Dr. AIX's POSTS TECH TALK — 24 March 2014


The posts over the weekend described what high-resolution audio isn’t and what it is. Today, I guess I’m going to offer my definition of high-resolution. For those that have been reading these posts since the beginning (which started on April 2, 2013), might remember a post from April 4th. I launched this site with a definition. I think it’s still pretty accurate…which is pretty good considering all of the months that have gone by…but it might need a little tweaking to make it to the masses. The only thing that I’ve changed is the name. I was (and still am…) in favor of HD-Audio but I have moved over to High-Resolution Audio because it seems others believe that’s a better name. Don’t ever say that I’m not flexible.

Here’s what I wrote last year:

HD-Audio is a recording that has been captured during an original session using equipment capable of matching or exceeding the capabilities of human hearing. If the generally accepted measure of the human auditory system includes a frequency span of roughly 20 Hz to 20 kHz and a dynamic range that tops out at around 135 dB, then a recording system would need to be able reach these specifications to be considered HD. In the world of PCM digital recording, this would translate to at least 48 kHz and 24-bits. Given there is some evidence that higher frequencies may impact our listening experience and that moving to 96 kHz has advantages for equipment designers, it’s seems reasonable to adopt 96 kHz as the minimal HD sampling rate (I would accept 88.2). As an engineer/producer creating new HD tracks, I choose 96 kHz/24-bits as the minimal specifications to achieve HD-Audio.

This applies to the source recording…when the musicians are (or were) actually in the studio laying down their parts. It does NOT mean that all files called “high-resolution” tracks are actually qualify Sadly, most of what is being sold through the different HD download sites are no better than the CDs that you already have and they may be worse if the wrong masters are used. The sound may be different but the actual fidelity is no better than before.

Here’s a mass-market version of the definition:

High-resolution audio (or HRA) means a source recording was made that meets or exceeds the full capabilities of human hearing, which means a frequency range of 20 Hz to 20,000 Hz and a dynamic range of 135 dB.

Let’s parse this statement and see if it really makes sense in the context of the last couple of days of posts.

1. We’re talking about original recordings that can take advantage of the fidelity (regardless of format) of our ears. I don’t honestly care if the tracks were made on analog tape, DSD, vinyl LPs, wire recorders or PCM…but they must be capable or have the potential of delivering 20-20,000 Hz AND a dynamic range of 130 dB.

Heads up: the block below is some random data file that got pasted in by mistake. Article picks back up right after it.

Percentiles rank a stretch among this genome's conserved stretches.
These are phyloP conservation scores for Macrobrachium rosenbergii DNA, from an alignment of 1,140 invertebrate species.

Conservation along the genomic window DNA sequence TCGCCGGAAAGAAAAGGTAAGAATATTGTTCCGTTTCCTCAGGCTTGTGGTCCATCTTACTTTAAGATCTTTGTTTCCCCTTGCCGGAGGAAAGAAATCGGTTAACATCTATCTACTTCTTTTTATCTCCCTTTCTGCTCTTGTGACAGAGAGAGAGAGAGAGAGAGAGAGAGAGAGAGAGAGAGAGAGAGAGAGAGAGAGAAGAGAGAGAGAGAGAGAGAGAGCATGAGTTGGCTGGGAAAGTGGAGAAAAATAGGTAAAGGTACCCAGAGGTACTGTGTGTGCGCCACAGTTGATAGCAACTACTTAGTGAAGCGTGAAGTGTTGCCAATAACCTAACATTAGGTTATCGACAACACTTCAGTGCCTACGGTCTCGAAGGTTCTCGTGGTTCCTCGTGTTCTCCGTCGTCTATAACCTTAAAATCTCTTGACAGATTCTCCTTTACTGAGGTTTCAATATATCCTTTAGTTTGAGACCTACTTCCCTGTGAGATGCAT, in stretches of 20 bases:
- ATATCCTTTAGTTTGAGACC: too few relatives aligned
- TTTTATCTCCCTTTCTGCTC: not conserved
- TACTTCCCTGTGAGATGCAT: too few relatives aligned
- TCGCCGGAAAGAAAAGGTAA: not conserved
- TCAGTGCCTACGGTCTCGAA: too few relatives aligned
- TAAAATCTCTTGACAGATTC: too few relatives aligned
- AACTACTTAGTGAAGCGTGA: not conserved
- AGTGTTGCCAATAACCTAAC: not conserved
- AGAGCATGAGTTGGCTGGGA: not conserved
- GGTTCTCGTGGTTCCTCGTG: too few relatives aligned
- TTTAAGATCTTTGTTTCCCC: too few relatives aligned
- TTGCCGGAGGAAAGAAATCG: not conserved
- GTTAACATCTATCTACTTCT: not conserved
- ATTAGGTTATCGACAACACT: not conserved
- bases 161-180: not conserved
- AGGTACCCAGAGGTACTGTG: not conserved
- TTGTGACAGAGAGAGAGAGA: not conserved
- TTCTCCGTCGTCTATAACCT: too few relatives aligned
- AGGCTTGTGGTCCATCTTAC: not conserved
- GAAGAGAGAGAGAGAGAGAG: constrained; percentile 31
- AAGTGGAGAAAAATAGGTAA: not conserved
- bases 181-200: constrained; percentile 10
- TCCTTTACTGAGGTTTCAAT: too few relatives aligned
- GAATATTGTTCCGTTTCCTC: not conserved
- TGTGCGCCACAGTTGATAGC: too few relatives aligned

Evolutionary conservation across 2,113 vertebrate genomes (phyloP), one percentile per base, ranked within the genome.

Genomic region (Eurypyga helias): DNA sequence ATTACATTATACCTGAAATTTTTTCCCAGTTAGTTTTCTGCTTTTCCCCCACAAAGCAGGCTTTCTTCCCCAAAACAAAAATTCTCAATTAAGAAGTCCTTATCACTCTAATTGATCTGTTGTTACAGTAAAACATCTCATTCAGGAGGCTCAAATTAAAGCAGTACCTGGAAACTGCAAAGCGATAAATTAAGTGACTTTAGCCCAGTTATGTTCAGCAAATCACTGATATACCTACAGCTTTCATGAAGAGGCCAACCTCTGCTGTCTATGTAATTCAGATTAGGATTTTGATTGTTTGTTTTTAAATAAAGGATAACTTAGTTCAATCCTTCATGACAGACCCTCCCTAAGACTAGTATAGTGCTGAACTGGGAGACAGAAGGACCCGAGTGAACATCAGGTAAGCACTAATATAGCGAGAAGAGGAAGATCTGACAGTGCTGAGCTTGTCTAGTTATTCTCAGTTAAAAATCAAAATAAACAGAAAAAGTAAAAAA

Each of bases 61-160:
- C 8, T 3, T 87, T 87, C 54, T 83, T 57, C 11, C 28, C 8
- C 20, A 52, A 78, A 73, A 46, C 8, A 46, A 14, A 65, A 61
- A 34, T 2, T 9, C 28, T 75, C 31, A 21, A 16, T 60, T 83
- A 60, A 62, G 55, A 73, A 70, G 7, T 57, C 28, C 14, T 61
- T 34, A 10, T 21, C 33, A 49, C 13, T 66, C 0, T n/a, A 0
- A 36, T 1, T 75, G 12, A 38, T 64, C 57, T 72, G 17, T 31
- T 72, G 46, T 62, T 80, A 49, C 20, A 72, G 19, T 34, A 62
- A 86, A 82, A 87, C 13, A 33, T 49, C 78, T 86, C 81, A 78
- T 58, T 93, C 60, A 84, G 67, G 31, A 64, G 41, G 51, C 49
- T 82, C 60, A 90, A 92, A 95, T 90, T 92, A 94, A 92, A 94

2. How does this definition do with regards to sources and delivery formats and specs? If the source is made with fidelity in mind, say at 96 kHz/24-bits PCM then audiophiles can get the benefits AND lesser fidelity files can be derived from it for iTunes or CDs or anything else. If the delivery container has “Hi-Res” specs but the source doesn’t, then the delivery is not HRA. This is where proper provenance information will be needed…which may be a real challenge.

Give me your feedback. I feel pretty good about this as a simple metric for HRA

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About Author


Mark Waldrep, aka Dr. AIX, has been producing and engineering music for over 40 years. He learned electronics as a teenager from his HAM radio father while learning to play the guitar. Mark received the first doctorate in music composition from UCLA in 1986 for a "binaural" electronic music composition. Other advanced degrees include an MS in computer science, an MFA/MA in music, BM in music and a BA in art. As an engineer and producer, Mark has worked on projects for the Rolling Stones, 311, Tool, KISS, Blink 182, Blues Traveler, Britney Spears, the San Francisco Symphony, The Dover Quartet, Willie Nelson, Paul Williams, The Allman Brothers, Bad Company and many more. Dr. Waldrep has been an innovator when it comes to multimedia and music. He created the first enhanced CDs in the 90s, the first DVD-Videos released in the U.S., the first web-connected DVD, the first DVD-Audio title, the first music Blu-ray disc and the first 3D Music Album. Additionally, he launched the first High Definition Music Download site in 2007 called iTrax.com. A frequency speaker at audio events, author of numerous articles, Dr. Waldrep is currently writing a book on the production and reproduction of high-end music called, "High-End Audio: A Practical Guide to Production and Playback". The book should be completed in the fall of 2013.

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